UK Equine Scientists Investigating Cause of Mystery Mare Disease

Equine scientists at the University of Kentucky are working with farm managers and horse industry leaders to rapidly diagnose and control a serious problem affecting the equine industry. An unusually high number of late-term abortions and early fetal deaths have been submitted recently to the UK Livestock Disease Diagnostic Center in Lexington.

"Investigation is underway, and we are pulling more and more people in, not just from our own equine research faculty but also from other UK departments and from the horse industry itself," said David Powell, disease researcher with UK's Maxwell Gluck Equine Research Center.

Horse owners are reporting two problems. One problem is a significant number of late-term abortions and a number of foals being born weak and surviving only a few days. Symptoms in mares include non-production of milk, difficulty giving birth, and stillborn fetuses. The cause is unknown.

Another problem relates to an increased number of mares determined to be pregnant at about 40 days, but then experiencing early fetal loss. Affected mares seem normal during manual pregnancy examinations, but during ultrasound tests an abnormal fluid is seen around the fetus. UK researchers and veterinarians believe this problem may be related to the first, however the cause is also unknown.

The late-term abortions and early fetal losses are widespread and not restricted to Thoroughbreds.

"This is problem involves many breeds and farms," said Powell. "The problem does not appear to be contagious -- that is, spread by one horse coming into contact with another horse.

Horse owners are being urged to report late-term abortions or other similar problems. Veterinarians are being advised to consider ultrasounding mares at 60-65 days of gestation. If the mare aborts, fetal tissue and a serum sample should be submitted to the UK Livestock Disease Diagnostic Center.

As part of the collaborative investigation now underway, a questionnaire was sent on May 7 to horse farm managers.

"We're sending this questionnaire out by way of the Thoroughbred Farm Managers Club," said Powell. "It's going out to all farms in order that we can get a better handle on the true incidence of this condition."

Powell said a fact sheet is being prepared for widespread distribution throughout the state. Information also will be available on the UK College of Agriculture's web site: http://www.ca.uky.edu, click news & events.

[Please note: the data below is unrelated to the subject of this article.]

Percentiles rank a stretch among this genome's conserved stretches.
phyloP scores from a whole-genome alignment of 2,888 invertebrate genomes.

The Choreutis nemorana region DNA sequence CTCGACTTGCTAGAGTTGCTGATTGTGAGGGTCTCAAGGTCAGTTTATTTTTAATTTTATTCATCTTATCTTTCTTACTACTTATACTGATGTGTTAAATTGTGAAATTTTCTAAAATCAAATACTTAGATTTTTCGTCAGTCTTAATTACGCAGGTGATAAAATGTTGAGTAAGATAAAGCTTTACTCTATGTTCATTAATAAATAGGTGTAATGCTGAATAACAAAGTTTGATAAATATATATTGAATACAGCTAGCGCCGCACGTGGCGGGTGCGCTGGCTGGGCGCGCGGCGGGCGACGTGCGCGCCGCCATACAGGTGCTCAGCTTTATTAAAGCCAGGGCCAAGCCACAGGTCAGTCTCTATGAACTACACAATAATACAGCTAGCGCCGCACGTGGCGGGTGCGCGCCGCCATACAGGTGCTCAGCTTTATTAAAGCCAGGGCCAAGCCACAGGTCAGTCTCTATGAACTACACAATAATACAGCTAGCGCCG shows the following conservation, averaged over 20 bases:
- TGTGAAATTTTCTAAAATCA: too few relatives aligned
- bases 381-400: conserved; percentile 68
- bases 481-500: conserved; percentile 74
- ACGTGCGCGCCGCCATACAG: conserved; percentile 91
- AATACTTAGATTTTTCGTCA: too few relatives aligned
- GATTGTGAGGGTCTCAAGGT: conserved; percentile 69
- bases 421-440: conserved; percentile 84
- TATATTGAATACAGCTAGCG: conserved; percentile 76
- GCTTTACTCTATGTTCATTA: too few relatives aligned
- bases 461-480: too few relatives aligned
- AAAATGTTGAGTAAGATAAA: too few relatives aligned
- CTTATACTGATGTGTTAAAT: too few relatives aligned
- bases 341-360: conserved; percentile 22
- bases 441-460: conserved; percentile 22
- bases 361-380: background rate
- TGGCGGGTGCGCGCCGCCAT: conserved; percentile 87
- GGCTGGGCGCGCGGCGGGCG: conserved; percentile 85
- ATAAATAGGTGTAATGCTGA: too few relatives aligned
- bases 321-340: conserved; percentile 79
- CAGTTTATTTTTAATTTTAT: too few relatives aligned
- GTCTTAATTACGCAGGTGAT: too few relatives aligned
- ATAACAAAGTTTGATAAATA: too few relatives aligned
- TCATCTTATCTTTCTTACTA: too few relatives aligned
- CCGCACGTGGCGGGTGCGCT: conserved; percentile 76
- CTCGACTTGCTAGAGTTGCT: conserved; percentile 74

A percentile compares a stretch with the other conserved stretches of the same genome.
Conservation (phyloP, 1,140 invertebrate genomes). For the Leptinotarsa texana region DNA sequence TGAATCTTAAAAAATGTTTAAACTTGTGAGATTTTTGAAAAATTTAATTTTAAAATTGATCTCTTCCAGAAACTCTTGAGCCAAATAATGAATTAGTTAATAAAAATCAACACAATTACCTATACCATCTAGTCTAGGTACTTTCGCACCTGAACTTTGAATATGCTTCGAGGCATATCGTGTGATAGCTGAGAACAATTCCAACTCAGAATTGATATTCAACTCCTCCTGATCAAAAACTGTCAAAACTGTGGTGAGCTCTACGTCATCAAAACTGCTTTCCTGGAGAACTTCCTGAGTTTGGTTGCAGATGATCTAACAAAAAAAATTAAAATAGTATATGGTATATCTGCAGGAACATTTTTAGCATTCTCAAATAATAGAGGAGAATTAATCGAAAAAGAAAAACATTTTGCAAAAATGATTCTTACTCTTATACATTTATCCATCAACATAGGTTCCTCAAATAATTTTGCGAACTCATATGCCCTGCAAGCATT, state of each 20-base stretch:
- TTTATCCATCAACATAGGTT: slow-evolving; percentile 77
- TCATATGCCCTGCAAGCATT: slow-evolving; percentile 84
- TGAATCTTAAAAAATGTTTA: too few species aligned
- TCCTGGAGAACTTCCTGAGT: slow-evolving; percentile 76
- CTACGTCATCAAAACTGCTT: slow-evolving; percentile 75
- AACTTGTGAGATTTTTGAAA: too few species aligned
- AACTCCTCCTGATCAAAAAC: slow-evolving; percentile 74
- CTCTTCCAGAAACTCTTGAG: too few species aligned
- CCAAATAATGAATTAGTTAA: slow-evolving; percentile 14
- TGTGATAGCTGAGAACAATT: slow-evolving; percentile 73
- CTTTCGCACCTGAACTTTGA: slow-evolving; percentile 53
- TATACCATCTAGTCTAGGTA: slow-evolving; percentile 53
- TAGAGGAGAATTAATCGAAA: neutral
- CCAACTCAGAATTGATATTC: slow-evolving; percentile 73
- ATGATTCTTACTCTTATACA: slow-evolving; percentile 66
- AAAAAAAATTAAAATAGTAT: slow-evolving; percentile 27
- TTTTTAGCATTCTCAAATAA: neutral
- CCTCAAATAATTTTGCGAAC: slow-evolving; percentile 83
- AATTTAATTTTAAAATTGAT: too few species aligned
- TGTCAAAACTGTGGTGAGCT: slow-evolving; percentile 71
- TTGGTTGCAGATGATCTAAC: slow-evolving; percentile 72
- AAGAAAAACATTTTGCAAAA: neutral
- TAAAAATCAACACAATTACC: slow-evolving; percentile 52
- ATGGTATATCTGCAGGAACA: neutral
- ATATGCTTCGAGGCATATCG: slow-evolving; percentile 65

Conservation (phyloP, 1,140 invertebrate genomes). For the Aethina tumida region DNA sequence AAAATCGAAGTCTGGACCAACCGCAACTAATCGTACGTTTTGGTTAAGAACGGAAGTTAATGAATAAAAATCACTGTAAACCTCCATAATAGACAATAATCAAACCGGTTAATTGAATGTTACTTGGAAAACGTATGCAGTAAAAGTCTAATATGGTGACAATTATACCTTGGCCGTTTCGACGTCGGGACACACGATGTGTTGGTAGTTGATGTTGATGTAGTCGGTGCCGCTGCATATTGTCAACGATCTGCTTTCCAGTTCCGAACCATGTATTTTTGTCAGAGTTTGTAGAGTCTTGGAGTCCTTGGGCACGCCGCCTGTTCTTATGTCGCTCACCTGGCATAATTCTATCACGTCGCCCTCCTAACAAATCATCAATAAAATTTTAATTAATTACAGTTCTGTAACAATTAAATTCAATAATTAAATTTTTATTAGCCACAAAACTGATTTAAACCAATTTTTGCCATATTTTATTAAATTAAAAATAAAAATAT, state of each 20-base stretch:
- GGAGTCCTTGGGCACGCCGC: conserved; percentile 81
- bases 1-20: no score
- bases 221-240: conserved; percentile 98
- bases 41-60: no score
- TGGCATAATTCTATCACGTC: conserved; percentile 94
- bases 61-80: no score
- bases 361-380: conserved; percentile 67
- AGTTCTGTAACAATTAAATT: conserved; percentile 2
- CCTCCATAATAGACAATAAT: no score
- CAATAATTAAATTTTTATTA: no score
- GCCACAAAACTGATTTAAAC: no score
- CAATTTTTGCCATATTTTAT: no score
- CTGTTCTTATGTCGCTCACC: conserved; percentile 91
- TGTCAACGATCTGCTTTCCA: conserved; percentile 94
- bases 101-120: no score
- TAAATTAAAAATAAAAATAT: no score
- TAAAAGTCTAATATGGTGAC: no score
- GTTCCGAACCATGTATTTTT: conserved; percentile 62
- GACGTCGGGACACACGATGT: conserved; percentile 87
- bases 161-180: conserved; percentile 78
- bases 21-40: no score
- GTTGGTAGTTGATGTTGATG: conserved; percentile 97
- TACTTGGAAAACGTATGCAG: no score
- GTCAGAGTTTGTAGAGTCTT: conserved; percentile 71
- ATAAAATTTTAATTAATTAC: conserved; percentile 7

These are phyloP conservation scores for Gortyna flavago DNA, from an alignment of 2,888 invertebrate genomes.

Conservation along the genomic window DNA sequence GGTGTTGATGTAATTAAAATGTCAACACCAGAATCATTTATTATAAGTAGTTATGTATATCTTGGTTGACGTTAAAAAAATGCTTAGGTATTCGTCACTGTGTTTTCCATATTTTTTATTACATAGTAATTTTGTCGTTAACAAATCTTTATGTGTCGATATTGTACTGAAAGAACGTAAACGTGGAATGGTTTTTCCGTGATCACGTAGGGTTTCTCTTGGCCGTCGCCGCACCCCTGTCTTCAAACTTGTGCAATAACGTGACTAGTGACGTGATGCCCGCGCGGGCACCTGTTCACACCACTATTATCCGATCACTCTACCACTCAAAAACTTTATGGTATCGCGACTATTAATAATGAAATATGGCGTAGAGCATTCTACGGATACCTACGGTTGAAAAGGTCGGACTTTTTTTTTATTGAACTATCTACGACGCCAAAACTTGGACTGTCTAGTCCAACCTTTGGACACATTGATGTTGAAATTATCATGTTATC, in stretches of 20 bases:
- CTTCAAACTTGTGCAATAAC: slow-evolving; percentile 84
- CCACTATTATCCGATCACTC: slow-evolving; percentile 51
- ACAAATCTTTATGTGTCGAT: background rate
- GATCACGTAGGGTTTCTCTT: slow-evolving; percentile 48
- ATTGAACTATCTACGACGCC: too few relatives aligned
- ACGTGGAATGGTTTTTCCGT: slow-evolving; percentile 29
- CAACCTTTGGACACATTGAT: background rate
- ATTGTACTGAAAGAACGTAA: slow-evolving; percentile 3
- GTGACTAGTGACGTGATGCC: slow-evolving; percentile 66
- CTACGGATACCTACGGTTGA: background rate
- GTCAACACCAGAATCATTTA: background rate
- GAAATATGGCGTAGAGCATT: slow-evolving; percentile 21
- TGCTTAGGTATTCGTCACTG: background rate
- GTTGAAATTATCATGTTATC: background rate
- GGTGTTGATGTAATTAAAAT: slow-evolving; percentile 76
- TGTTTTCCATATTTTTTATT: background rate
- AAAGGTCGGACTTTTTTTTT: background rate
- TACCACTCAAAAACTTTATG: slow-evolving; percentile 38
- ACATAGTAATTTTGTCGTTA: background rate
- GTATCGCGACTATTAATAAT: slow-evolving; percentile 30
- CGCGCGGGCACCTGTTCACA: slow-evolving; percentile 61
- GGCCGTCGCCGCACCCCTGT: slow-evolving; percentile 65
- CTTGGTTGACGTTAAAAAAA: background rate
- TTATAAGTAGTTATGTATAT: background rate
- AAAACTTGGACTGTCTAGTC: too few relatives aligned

"We're assembling a team that includes equine practitioners, farm managers, nutritionists, soil and pasture specialists, state agencies and others to evaluate the problem," said Powell. "Until we get some more factual information it's difficult to say exactly what the degree of severity is, but at this point we can say we're dealing with an extremely serious problem."

Interview with Dr. David Powell, equine epidemiologist, UK Gluck Equine Research Center

When was the problem with late-term abortions and early fetal loss in horses first reported?

We first became aware of the problem around the middle of last week on May the 2nd when my colleague Dr. Roberta Dwyer and I visited farms that were experiencing these problems.

What do we know at this point about possible causes?

At this stage we do not have a definite diagnosis as to what is causing either of these problems but we are undertaking a very thorough investigation.

What have we ruled out as the cause?

We are looking at possible infectious causes and other possible causes involving pasture. At this stage we have ruled out a number of viral causes, and others will hopefully be eliminated over the next few days.

What are initial steps being taken to diagnose and control the problem?

At the end of last week we set up various groups of individuals both within the university and outside the university to investigate specific aspects of this problem. They have been out in the field taking samples which have been sent to various laboratories - both the UK Diagnostic Lab and other laboratories in Kentucky and other parts of the United States - to identify whatever might be causing this problem. There's an extensive team of individuals investigating this problem at the present time.

Will affected mares be able to produce foals in the future?

Based on past experience of this kind of problem, at this stage we would feel reasonably confident that mares that are bred back would get in foal, but it's still early days to make too dogmatic a statement.

What are the potential economic impacts?

We don't know the true incidence of this condition but we will have precise figures before the end of this week. lit is therefore unclear at present as to what the economic losses are going to be. I think at this stage we appreciate the losses are going to be serious if we think in terms of lost stud fees based on the mares that have lost their foals or fetuses.

What should veterinarians and horse owners be doing?

Unfortunately at this time we cannot give precise advise until we have a definitive diagnosis. We are suggesting to farm owners not to graze their mares on really lush pastures, and to mow those pastures. Hopefully we will be able to provide them with much more specific as the information on what is causing this problem becomes available.

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